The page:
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beers using light extract tasting the same

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Ok, I'll probably get a few "duh"s from the subject, but after brewing about a half dozen extract kits from MoreBeer and Northern Brewer that have shipped with their light or pale extracts, I tend to get the same flavors out of it no matter what style or what types of steeping grains or hops I've used or the quantity.  I'm trying to place exactly if it's a defect in the flavor, but I can't find anything on the BJCP Score Sheet that exactly describes it and I'm at a loss for words as to what exactly the flavor is.  It's kind of sweet-ish, although these beers have both fermented for over a week in the primary and for 4+ weeks in the secondary before kegging.

I just recently brewed a MoreBeer Light Ale, a NB Chocolate Milk Stout (not using the chocolate flavoring--so more of a cream stout I suppose), and then a NB ESB.  For the Light Ale and the ESB I get a very similar flavor, although the Light Ale used 1.5 oz total of Cascade hops (.5 for 60, and 1 for 1 min), and the ESB used 2 oz Willamette for 60, 1oz Kent Goldings for 15 and another 1oz KG's for 1 min.  I understand hops are slightly different in alpha acids and what not, but I would suspect vastly different flavors out of these beers, but what I get are similar sweet-ish aftertastes and only slightly different hop profiles.

Am I doing something wrong?  As for the cream stout, it has none of the problems I'm detecting with the other ales, and is actually quite enjoyable, but when i sip the Cream Ale and ESB, I can't help but wonder what I did wrong.

Any suggestions or ideas?

What type of water are you using? Although you haven't mentioned it, I am thinking that is the only constant ingredient between your beers. The kits you mention have different extracts- light is different than pale. I can't speak to MoreBeer kits, as I've never used them, but I'm sure the NB extracts are reliably fresh. I assume from your recipes that you are using different yeasts. I suspect the water.

I am also an extract brewer. Have been for a long time. Never went AG. I make very good beer- but it took a lot of trial and error. I advise taking the time to repeat at least one of these recipes, changing only one thing at a time. You may not think, as I didn't when I started, that the water makes any difference because you are using extracts. I guarantee you that it makes a huge difference. I thought that if the water tasted OK to drink, it would make OK beer. But your words reminded me of EXACTLY what I said when I started brewing! All my beers tasted the same! Couldn't figure it out. Every time I would just brew a different style fuguring it would change and get better. It didn't. Until I changed the water. Turns out my tap water makes lousy beer.

Good luck...

Hmmm...I guess I'm just using Castle Rock, CO tap water.  I'll try some filtered water or bottled water, do you recommend using a brita or pur filter or just buying jugs of water at the store?  I guess that's part of the trial and error involved, but anything you've learned would be appreciated.  Much prefer to be able to do it filtering tap water, for the cost factor, but I do want a great beer, so if i have to go bottled, i'll go bottled.  Castle Rock water comes from ground sources, not reservoirs like many other places in CO, FWIW.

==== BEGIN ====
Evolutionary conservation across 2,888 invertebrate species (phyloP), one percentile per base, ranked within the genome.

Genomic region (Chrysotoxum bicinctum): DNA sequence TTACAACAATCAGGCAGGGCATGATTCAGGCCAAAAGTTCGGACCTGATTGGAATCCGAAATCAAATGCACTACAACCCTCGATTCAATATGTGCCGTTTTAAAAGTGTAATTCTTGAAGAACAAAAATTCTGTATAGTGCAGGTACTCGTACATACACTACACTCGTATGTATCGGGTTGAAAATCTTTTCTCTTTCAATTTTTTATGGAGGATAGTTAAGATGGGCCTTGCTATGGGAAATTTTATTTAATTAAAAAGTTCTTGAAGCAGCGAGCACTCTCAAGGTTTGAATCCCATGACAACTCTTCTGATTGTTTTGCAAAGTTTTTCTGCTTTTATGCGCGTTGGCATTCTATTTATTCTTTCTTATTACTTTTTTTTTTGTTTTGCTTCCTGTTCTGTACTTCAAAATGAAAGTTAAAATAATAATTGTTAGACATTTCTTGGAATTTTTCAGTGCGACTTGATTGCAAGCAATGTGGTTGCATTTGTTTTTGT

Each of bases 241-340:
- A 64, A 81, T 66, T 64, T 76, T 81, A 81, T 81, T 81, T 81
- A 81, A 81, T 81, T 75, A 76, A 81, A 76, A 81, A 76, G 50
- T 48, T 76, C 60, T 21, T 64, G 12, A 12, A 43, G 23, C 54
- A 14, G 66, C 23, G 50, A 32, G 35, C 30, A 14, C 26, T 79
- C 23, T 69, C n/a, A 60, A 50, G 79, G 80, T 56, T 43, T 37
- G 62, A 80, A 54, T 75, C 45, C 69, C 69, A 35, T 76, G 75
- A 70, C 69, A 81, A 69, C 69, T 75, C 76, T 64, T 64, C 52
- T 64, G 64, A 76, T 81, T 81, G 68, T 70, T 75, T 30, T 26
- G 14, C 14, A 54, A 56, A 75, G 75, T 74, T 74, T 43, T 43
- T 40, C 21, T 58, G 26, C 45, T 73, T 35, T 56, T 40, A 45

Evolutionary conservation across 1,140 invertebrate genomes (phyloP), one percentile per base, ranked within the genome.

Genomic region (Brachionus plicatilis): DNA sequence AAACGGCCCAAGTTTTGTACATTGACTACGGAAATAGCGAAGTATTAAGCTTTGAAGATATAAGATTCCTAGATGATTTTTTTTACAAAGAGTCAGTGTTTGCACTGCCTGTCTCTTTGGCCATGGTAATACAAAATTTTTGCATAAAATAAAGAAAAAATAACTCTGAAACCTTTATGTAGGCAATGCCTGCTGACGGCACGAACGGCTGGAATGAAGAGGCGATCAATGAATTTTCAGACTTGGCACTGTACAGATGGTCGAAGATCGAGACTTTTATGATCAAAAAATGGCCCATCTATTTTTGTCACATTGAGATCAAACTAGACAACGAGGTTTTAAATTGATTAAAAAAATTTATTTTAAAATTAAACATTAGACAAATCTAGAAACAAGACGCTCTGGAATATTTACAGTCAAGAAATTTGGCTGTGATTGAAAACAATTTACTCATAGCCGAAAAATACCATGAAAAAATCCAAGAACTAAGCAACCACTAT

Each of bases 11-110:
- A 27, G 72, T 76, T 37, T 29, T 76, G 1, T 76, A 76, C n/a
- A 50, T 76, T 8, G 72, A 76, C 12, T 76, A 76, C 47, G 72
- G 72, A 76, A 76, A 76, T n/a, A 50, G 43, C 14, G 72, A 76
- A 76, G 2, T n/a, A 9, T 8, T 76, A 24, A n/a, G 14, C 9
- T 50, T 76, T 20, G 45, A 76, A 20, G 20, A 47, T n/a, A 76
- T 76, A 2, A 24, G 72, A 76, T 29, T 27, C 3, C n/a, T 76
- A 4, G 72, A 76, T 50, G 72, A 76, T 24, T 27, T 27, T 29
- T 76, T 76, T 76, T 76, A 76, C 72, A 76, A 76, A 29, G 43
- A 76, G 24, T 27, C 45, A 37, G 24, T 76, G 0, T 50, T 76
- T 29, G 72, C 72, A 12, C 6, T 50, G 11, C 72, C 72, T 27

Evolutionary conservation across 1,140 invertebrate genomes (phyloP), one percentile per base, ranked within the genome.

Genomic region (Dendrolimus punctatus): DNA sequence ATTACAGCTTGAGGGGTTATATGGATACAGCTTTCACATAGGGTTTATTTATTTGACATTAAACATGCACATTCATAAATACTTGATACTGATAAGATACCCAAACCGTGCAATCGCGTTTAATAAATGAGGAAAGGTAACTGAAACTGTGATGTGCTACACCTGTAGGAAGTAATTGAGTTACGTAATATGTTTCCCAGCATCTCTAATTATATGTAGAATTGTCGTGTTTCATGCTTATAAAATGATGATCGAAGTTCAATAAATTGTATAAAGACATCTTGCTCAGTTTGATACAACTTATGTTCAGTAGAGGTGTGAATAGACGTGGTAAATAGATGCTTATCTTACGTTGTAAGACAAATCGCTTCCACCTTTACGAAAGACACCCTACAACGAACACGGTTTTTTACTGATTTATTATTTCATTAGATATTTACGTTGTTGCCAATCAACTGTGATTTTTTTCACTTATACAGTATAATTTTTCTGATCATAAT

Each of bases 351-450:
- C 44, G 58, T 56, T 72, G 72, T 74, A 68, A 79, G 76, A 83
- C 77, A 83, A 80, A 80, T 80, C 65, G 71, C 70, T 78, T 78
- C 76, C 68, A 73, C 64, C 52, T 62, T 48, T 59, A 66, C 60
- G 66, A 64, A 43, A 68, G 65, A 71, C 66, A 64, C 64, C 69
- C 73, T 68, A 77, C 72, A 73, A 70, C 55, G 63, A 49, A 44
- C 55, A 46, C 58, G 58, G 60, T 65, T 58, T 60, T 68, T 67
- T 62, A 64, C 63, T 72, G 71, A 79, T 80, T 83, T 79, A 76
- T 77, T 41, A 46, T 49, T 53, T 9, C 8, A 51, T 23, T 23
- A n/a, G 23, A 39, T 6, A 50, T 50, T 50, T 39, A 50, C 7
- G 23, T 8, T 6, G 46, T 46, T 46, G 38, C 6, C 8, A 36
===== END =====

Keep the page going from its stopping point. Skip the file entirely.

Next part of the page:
and yes, the yeasts and malts were different, London ESB vs. California Ale, and Gold (misspoke here) vs. Light for LMEs. 

Appreciate the suggestion, guess I'll order another ESB kit and try it with different water this time...probably go store bought just to completely change sources and try filtered next go round if that clears it up.  Come to think of it, my first batch was back in MD with store bought water and it was a damn good pale ale.  Should'a thought.


A couple thoughts as I initially had a "house flavor" in my first beers.

1) I used filtered water instead of straight out of the tap.  Something with a charcoal filter to remove chlorine.  I'm not a fan of bottled water because you really don't know what your are getting.  Often, someone else's tap water :-)

2) I switched to starsan to sanitize my equipment.  I think the other no rinse stuff was introducing flavors.

3) Fermentation temp keep < 70f (or per recommendation for yeast/style).  

4) I use DME more then liquid as DME has longer shelf life and less issues with temp impact.

I no longer have the house flavor.

Good luck.

A few things I have found are:

Liquid extracts always resulted in an off flavor for me regardless of who made them.  They will change sitting on a store shelf and are best purchased fresh and refrigerated if possible.  You will find DME will make a better beer, though it is a bit pricier.   Or you can always go to all grain (Brew In A Bag method is cheap easy and has a lot of proponents right now).

Fermentation beerrat stated is important.  Fermentation can easily be 10F over room temp.  Fermentation temp control is one of the single biggest keys to making good beer.

Also water profile.  I've read that extracts should have all the required mineral content and you should be able to use distilled water or spring water.  Give this a try and see if this fixes your problem.  Your water might have a chloride to sulfate ratio that accentuates maltiness, this could be the off-flavor you are describing.

Also, maybe you are being too critical of your own beer.  Send a bottle off to somebody who is more experienced and have them let you know what they think.


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